student loan repayment options
Jun 7, 2012
The federal government will streamline the process that borrowers use to get their payments capped at just 15 percent of their salaries.
May 9, 2012
I am a 25-year-old college graduate with approximately $27,000 of student debt. I have been unable to find a job since graduating and am making $1,000 a month, give or take. I now have $1,500 in my checking and $1,000 in savings. This is the most money I have had at one time and am unsure how best to utilize it. My savings account is for emergencies. My budget allows for $150 a month of disposable income. Should I contribute what remains of my disposable income to the loans, save it or try to invest it? I am currently paying $100 a month to the loans to maintain activity. Thank you for your time. Nathaniel, Raynham, MA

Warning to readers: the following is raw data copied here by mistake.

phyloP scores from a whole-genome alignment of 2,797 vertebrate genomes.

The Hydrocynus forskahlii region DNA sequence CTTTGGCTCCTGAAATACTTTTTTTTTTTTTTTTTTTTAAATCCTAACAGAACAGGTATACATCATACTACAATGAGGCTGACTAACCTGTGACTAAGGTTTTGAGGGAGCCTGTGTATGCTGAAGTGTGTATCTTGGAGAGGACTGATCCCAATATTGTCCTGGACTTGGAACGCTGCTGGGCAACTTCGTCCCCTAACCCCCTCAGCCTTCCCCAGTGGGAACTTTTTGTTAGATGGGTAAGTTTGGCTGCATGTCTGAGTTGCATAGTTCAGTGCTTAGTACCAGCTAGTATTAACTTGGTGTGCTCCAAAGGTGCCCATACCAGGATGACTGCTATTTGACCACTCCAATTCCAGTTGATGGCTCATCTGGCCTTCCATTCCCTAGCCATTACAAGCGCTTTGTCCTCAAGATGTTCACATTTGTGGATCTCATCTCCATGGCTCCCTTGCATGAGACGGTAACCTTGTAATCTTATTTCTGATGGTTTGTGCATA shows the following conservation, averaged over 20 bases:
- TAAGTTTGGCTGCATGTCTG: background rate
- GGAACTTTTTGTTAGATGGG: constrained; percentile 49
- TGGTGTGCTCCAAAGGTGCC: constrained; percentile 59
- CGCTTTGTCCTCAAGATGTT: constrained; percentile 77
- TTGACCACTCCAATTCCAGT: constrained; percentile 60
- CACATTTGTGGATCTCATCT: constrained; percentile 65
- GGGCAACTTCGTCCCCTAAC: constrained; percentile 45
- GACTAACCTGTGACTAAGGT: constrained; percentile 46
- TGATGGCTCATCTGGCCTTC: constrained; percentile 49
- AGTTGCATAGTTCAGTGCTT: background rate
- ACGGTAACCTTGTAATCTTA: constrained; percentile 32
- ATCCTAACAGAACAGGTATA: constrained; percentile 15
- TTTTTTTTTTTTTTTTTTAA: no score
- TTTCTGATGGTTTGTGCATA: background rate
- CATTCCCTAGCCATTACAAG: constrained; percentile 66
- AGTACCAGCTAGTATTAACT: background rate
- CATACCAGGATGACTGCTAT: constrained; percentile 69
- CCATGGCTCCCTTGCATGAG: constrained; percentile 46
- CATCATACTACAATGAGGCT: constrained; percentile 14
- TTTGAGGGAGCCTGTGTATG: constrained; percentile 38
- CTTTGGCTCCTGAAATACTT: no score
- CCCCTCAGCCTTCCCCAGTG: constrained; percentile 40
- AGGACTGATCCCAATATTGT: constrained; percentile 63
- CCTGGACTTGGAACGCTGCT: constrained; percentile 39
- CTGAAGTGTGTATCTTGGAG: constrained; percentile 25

Apr 13, 2012
I'm helping my girlfriend organize her student loans while she's wrapping up her final semester of architecture (grad) school. The Income Based Repayment plan is likely her best option for repayment. She's going to owe about $135,000 and expects to make about $65,000 in her first year out of school. Yes, it's a lot of debt! However, there is a significant amount of uncertainty around the program. There are two versions. In one, you pay 15 percent of your income over 150 percent of the poverty line for a maximum of 25 years. Anything left after the loan is forgiven. There is a newer version for borrowers' 2012 loans that is only 10 percent over 20 years. I'd like to verify that she's eligible for this newer program. Matthew, Brooklyn, NY